By  on September 14, 2011

PARIS — It’s all change at Louis Vuitton, which next year will welcome a new chief executive officer — and likely a new artistic director.

Jordi Constans, 47, an executive at French food giant Danone SA, is to succeed Yves Carcelle at the end of 2012 after spending a year familiarizing himself with LVMH Moët Hennessy Louis Vuitton and its star, cash-cow brand.

Carcelle, a dynamic executive who helmed the leather goods powerhouse for more than two decades and piloted its rapid global expansion, is to become president of the Fondation Louis Vuitton, a Frank Gehry-designed art museum slated to open in early 2013 on the leafy fringes of Paris.

LVMH said Carcelle would remain on the executive committee of the luxury giant and undertake “strategic roles” alongside Bernard Arnault, its chairman and ceo.

“I am delighted that Jordi Constans is joining the group. Initially, he will have the privilege of working with Yves Carcelle, who has led Louis Vuitton with remarkable success since 1990. I wish him the very best for the future success of this iconic brand within the LVMH Group,” Arnault stated.

Recruiting executives from the fast-moving consumer goods arena is nothing new. It was seen in Gucci Group’s appointment of Unilever ice cream honcho Robert Polet as its chief executive in 2004, and Estée Lauder’s choice of Procter & Gamble’s Fabrizio Freda in 2007.

Carcelle’s exit comes at a time when Vuitton’s artistic director, Marc Jacobs, is in talks to become the new couturier at Christian Dior. As reported Monday, negotiations are described as “tough,” with Dior officials balking at salary demands from the designer and his longtime business partner, Robert Duffy.

Jacobs, in marathon fittings ahead of his signature fashion show scheduled for tonight, could not be reached for comment on Carcelle’s departure.

Jacobs signed on with Vuitton in 1997 and the designer and Carcelle were seen as having a strong relationship as the leather goods firm expanded into ready-to-wear, ramping up its profile, buzz and global footprint.

An LVMH spokesman scoffed at the suggestion Carcelle’s plans to edge out of Vuitton are linked to the fact that Dior seems poised to poach his star talent. The spokesman declined, however, to comment on the prospect of designer musical chairs at the world’s largest luxury goods conglomerate.

It is understood Arnault and LVMH have been quietly preparing a management succession plan at Vuitton for some time given that Carcelle, 63, is nearing retirement age, and that Vuitton is crucial to the group’s fortunes, accounting for the lion’s share of operating profits.

The conglomerate has also been known to bring in rising-star executives and train them for important roles, as it did in 2003 when it tapped Jean-Jacques Guiony from Lazard Frères and had him work under Patrick Houel before he succeeded Houel as LVMH’s chief financial officer.

Carcelle, slated to fly to Singapore today to attend the opening of the Louis Vuitton Island Maison at Marina Bay Sands, could not immediately be reached for comment.

According to Danone’s Web site, Constans is executive vice president of its fresh dairy products division and a member of its executive committee.

A Spanish national and graduate of business and economics from Barcelona’s Central University, he joined Danone in 1990 and held various positions in marketing and sales before becoming general manager for Spain in 2002 and France in 2004.

Well known for its yogurts, Danone is also a giant player in bottled water and baby food.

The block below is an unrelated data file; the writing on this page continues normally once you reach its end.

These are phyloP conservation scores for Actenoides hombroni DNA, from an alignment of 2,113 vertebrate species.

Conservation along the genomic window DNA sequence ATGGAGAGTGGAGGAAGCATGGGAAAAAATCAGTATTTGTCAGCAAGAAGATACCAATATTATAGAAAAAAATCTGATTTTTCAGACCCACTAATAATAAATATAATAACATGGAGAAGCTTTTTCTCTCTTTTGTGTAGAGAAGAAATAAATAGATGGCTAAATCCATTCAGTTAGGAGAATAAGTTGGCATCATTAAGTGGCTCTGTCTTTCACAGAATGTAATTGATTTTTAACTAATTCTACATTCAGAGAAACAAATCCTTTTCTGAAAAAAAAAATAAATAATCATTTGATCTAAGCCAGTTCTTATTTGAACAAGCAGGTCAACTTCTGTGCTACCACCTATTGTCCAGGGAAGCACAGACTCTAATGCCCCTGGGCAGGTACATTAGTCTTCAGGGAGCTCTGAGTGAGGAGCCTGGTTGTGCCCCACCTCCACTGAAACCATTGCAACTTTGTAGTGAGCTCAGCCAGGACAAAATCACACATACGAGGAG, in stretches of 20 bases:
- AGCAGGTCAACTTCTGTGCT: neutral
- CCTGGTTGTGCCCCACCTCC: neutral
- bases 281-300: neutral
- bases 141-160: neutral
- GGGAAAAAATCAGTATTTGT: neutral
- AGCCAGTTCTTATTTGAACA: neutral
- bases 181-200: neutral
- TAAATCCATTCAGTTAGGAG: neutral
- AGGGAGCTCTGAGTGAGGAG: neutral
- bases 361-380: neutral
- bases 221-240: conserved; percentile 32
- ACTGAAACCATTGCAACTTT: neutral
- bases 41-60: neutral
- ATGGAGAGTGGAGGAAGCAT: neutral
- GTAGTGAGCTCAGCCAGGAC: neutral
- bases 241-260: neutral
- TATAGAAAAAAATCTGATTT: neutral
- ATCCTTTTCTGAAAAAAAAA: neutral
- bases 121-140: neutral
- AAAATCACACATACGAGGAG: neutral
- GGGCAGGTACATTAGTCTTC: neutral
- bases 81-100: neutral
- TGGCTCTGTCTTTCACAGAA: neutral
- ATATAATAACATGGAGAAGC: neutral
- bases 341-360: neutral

Carcelle, a driven, energetic and indefatigable executive with a thick crop of salt-and-pepper hair and a ready smile, traveled the world to scout, open and manage boutiques in such far-flung locations as Mongolia. He enjoyed a reputation as one of the most admired executives in the business as Vuitton consistently posted double-digit sales gains, opened ever-larger and more sumptuous boutiques and expanded into new categories of business such as eyewear, watches and fine jewelry.

Dead serious in business, Carcelle is known as a bon vivant in his off hours. His hobbies include sailing, and making his own wine and olive oil at his country home in the Languedoc-Roussillon region in southern France.

A graduate of mathematics and business administration from elite French schools École Polytechnique and INSEAD, Carcelle joined LVMH in 1989 from French bedding giant Descamps, taking the helm of Vuitton a year later.

In the late Nineties, Carcelle relinquished the ceo position at Vuitton to take on a broader role in the LVMH group, overseeing brands including Loewe, Celine, Christian Lacroix, Givenchy, Kenzo, Berluti, Stefanobi, Marc Jacobs, Emilio Pucci, Fendi and Thomas Pink. He was seen as instrumental in LVMH’s investment of a one-third stake in Michael Kors in 1999 and its acquisition of Donna Karan International in 2001.

He returned to the helm of Vuitton in 2002 as it embarked on a powerful push into emerging markets such as China, South Korea and India.

LVMH unveiled the management change Wednesday after the markets closed in Paris, catching many in the industry by surprise.

As reported, shares in LVMH and Dior have seesawed with roiling global markets but without any rerating from equity analysts over the prospect of a change in artistic directors, given Dior’s relatively small footprint and Vuitton’s strength in leather goods, believed to generate more than 75 percent of Vuitton’s sales.

Still, speculation is bound to intensify on who might become the new designer dance partner of Constans.

It is understood Phoebe Philo remains at the top of the list of preferred candidates to succeed Jacobs at Vuitton should he move to Dior. However, the London-based designer, who has heated up Celine with her sleek, minimalist designs, has yet to commit to the project or enter negotiations.

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